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Thursday, October 20, 2011

Le Doc wants to AX you a question...

We’re talking about Navasota Doctors. It seems that our wonderful Grimes County doctors have been so taken for granted that there is not much published about them in our local histories. The little that has been written is sketchy and misleading, and in researching this blog, I became quite glad someone was finally getting the gist of it. This is by no means a complete history, but perhaps the beginning of one… And believe it or not, it is very interesting!

Let’s go back as far as we have any record. That would be 1687 when the official Surgeon with Rene Robert Cavalier Sieur de La Salle arrived with the ill-fated colonists at Matagorda Bay. His name was Liotot, and he has the distinction of committing the first recorded murders by Europeans... on Europeans in Texas.

The French axe murders in Grimes County…

Financed by the French Crown, Dr. Liotot was eventually caught up in a conspiracy to kill their intrepid leader, the famous French explorer, and in the process he became one of France’s most infamous mutineers, and our first Texas mass murderer. La Salle was now headed for Canada, leading around seventeen men on a trek across the Midwest in search for help for his ailing colony on the Texas Coast. Liotot and Duhaut and their party had been sent to retrieve some buffalo meat cached in a tree trunk somewhere near the mouth of a River, probably the Navasota, while La Salle visited an Indian village in Grimes County. The meat had been hidden to help supply this loosely planned, desperate march back to French held lands on the Mississippi, but it was rancid so someone did the sensible thing and killed some more buffaloes.

The hungry hunters began to feast on the fresh beef, forgetting La Salle and his advance party who were hungrily waiting on them. Finally, after filling themselves, they sent a messenger to tell La Salle to send some horses to help them pack the meat back to the advance camp. While awaiting transport, a conspiracy congealed between the surgeon Liotot, Duhaut, L'Archeveque, Tessier and a German mercenary named Heims. Duhaut was resentful that La Salle had confiscated his quantity of trade goods after the French colony ran on to hard times. La Salle was now in his debt, but he doubted that he would ever live to see compensation. Lt. Moranger was La Salle's nephew, and a bully whom they blamed for several previous mishaps, including the death of Duhaut's brother. La Salle's kinsmen on the trek, Abbe Jean and Moranger, nobles with status in French society, would no doubt seek revenge if not prosecution... for any violence done to La Salle or others...

Rested and with their bellies full, the malcontents made their short list. Intuitively, La Salle already had his suspicions, and asked his captain Joutel if he had sniffed any ill-winds... Joutel only reassured him that all was well, as far as he knew...

 Thrilled at the news of fresh meat, La Salle sent his servant Saget and his faithful Shawnee guide Nika, led by his trusted emissary, his nephew Moranger, who found the the hunters and immediately took charge. Little could the boorish Moranger have suspected that his authority was resented and that the disgruntled men had decided not to suffer his arrogance anymore. That night Liotot picked up a hatchet and repeatedly whacked  Moranger, then Saget, and lastly Nika, for good measure. An innocent bystander was then required to finish off Moranger who was still conscious, thus making him complicit in the murders. This action found approval with this committed handful of conspirators, who knew instinctively now that they must kill La Salle in order to avoid prosecution. Afraid to return to La Salle's camp, they sat back and ate more buffalo... and planned their next move.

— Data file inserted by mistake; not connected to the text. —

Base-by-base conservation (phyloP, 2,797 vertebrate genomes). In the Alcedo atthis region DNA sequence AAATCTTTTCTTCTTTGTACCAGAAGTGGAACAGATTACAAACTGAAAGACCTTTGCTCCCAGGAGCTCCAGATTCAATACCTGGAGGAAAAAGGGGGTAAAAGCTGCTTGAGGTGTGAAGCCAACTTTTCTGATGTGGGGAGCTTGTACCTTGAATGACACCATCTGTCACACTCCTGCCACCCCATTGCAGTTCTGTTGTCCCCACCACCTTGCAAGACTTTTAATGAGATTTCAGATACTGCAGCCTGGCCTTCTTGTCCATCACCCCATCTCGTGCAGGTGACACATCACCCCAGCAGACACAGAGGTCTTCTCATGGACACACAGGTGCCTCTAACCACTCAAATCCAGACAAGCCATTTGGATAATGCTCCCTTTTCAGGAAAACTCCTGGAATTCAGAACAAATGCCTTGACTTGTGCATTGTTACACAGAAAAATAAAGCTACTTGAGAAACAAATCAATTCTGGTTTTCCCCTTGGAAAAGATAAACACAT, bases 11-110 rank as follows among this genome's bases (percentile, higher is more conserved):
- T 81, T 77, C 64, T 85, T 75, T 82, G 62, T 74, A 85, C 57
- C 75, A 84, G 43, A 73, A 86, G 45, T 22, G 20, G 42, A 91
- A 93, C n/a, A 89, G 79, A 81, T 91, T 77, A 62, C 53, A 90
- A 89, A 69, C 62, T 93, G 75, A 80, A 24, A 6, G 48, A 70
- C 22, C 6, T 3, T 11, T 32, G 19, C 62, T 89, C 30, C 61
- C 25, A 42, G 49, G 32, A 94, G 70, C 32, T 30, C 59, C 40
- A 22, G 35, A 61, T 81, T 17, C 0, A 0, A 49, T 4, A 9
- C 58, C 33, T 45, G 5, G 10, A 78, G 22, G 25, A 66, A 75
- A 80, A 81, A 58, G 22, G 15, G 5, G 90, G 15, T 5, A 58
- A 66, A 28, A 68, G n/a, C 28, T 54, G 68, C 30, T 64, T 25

Soon La Salle came looking for them, and caught up with his renegade party near the fork of the Brazos and the Navasota Rivers, and was immediately shot dead by Duhaut who was waiting along the trail for him. The exact location is not known, but certainly within walking distance from the known Indian trade route later known as La Bahia Trail (FM 105 or HWY 90). Known as a reliable caregiver to the struggling colony in the past,  Liotot was a willing witness to La Salle's murder, and even tauntingly helped strip his body and toss it in the reeds to feed the vultures. Later he and Duhaut were fittingly killed in a shootout with the German Lutheran Heims and a Breton deserter named Ruter, after a quarrel ensued over the spoils of the mutiny. After being allowed to make confession using is last breath, Ruter put the bleeding Liotot out of his misery. This was something, he argued, that they had certainly never allowed their victims. But alas, "The deed was done."

This is the wilderness adventure that must have inspired the TV reality show “Survivor.”

Many of the Frenchmen joined up with the Indians, but some including Captain Joutel and a priest found the way to the Mississippi River and a French fort which La Salle had built on an earlier expedition, living to tell the sordid tale that one day would put Navasota on the map. Who knows, if Dr. Liotot had refused to join the assassination plot, perhaps La Salle and the others may have been spared... and then Navasota would be less two monuments, and a lot of attention and tourism!

Thank goodness, that saga is the last mention of a treacherous, bloodthirsty surgeon killing the very people he was hired to save. Since then, Navasota has been blessed with an impressive list of physicians, some of whom came while Texas was still just a Mexican State.

These pioneer doctors risked it all and saved countless lives over the first fifty years of Texas History.

Next time on the Navasota Current…

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